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Author Topic: Improvement, insanity and or is there already a better way?  (Read 2849 times)
Billybee
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« on: May 08, 2013, 05:01:52 PM »

I do not use foundation (Langstroth). As expected there are times that comb gets out of line, needs to be cut away and rubber banded back into the frames to  straighten things out. The biggest problem I have found is that the rubber bands get pulled out too wide by the top bar of the frame (I use the ones from brushy and make my own wedges for starter strip) and subsequently the comb tends to slide to the bottom of the frames where you dont want it to.

My answer to this was to cut 4 grooves on both sides of my frames spaced an inch from either end and 4 inches or so from those grooves. Now I can put any width of comb into a frame anywhere and have it grab and keep the comb in place in the center of the starter strip. See pics for what I have done. I am going to do this to the rest of my frames in stock unless someone has a better way to keep comb in place. I just dialed in the technique on my tablesaw and can get 50 frames done in an hour or so.

Any input on these grooves affecting something else I am not considering do say so.

Bill



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Can somebody tell me where I can find a foundation tree?
bailey
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« Reply #1 on: May 08, 2013, 06:50:50 PM »

Looks like it would work to me.
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most often i find my greatest source of stress to be OPS  ( other peoples stupidity )

It is better to keep ones mouth shut and be thought of as a fool than to open ones mouth and in so doing remove all doubt.
kathyp
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« Reply #2 on: May 08, 2013, 07:25:19 PM »

looks like it would make saving some of those smaller pieces, easier.  they'd be held into the frame better.

i don't see a problem.  looks like a better mouse trap to me  Wink
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.....The greatest changes occur in their country without their cooperation. They are not even aware of precisely what has taken place. They suspect it; they have heard of the event by chance. More than that, they are unconcerned with the fortunes of their village, the safety of their streets, the fate of their church and its vestry. They think that such things have nothing to do with them, that they belong to a powerful stranger called “the government.” They enjoy these goods as tenants, without a sense of ownership, and never give a thought to how they might be improved.....

 Alexis de Tocqueville
Steel Tiger
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« Reply #3 on: June 19, 2013, 12:27:12 PM »

and subsequently the comb tends to slide to the bottom of the frames where you dont want it to.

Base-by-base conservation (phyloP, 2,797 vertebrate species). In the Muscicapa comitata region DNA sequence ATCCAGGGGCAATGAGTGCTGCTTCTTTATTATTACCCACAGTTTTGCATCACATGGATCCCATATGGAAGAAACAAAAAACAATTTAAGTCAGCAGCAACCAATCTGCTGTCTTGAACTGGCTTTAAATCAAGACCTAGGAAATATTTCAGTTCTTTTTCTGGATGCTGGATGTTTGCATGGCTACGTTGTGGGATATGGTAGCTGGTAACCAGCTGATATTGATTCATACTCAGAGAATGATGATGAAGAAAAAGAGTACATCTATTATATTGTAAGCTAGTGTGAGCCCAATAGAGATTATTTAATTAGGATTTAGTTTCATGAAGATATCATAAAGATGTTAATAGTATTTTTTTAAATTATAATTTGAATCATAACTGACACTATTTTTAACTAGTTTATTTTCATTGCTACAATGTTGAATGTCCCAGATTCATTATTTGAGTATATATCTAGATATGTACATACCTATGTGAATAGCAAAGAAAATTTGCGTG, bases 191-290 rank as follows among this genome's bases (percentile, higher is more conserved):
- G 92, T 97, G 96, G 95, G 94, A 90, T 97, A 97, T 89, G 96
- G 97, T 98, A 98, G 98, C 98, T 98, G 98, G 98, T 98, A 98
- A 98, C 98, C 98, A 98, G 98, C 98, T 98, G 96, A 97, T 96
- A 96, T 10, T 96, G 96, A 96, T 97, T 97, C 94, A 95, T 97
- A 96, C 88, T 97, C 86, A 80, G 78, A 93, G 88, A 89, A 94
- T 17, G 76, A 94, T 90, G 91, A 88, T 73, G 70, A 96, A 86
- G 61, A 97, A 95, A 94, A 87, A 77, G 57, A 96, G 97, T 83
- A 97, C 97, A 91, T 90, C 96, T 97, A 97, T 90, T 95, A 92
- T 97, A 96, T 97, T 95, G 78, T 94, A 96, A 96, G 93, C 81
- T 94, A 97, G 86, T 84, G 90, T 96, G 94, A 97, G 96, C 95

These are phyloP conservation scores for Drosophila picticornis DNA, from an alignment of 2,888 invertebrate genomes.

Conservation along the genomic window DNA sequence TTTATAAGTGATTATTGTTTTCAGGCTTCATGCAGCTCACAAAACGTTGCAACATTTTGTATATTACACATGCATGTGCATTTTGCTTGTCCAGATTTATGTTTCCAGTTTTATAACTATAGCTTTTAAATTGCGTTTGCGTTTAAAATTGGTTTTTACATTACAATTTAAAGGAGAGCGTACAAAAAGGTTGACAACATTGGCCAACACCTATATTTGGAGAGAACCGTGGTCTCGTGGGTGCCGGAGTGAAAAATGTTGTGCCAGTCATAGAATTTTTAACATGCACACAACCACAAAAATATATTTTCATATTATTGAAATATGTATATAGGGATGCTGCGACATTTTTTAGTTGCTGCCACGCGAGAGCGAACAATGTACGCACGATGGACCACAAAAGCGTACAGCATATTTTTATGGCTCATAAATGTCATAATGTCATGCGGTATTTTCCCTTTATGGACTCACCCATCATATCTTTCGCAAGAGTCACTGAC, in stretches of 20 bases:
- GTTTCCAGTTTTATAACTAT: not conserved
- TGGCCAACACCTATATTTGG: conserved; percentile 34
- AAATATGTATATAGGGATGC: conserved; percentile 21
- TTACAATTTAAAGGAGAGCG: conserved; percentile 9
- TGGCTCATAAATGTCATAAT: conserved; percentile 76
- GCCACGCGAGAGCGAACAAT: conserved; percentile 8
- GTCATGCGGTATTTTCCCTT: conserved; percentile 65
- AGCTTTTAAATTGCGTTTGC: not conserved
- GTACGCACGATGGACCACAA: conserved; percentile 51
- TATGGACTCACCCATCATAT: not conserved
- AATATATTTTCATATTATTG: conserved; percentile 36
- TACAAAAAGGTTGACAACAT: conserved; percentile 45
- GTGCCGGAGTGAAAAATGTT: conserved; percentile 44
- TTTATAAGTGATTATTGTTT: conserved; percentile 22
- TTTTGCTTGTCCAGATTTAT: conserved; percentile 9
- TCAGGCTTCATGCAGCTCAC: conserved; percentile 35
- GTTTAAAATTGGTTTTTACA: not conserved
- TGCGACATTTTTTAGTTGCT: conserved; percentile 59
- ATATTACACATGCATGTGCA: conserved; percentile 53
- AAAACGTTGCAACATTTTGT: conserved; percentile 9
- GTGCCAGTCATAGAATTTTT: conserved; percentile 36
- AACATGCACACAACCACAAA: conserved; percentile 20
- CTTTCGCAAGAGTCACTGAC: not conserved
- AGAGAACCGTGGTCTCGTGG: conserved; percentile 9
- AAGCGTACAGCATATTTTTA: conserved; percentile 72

I don't really see the difference if the comb is on the top of the frame, or the bottom. I cut a deep size comb in half and rubber band the pieces into medium frames. Both ended up at the bottom of the frame. The frames went into two hives and the bees attached the comb to the sides and bottom and built it up towards the top. One hive has it completed while the other hive seems to be too busy working on building out other frames. It's been a week since I've seen it, today is suppose to be a nice day, maybe I'll go in and take a look.
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loumaro
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« Reply #4 on: June 19, 2013, 01:08:31 PM »

It looks to me like it would really weaken the top bar. Is it really necessary?

Louie
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Louie
Solomon Parker
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« Reply #5 on: August 09, 2013, 09:03:45 AM »

Have you heard of Dee Lusby's "swarm ketching frames"?  It's a frame split lengthwise and hinged, wired on both sides, so you can put just about any piece of comb in it you want.
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Solomon Parker
Parker Farms, Fayetteville Arkansas
Michael Bush
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« Reply #6 on: August 14, 2013, 12:48:41 PM »

> I don't really see the difference if the comb is on the top of the frame, or the bottom.

Me neither.  Dee's frames hold things in very well and with the least amount of work (once you have built them).
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Michael Bush
My website:  bushfarms.com/bees.htm
My book:  ThePracticalBeekeeper.com
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"Everything works if you let it."--Rick Nielsen
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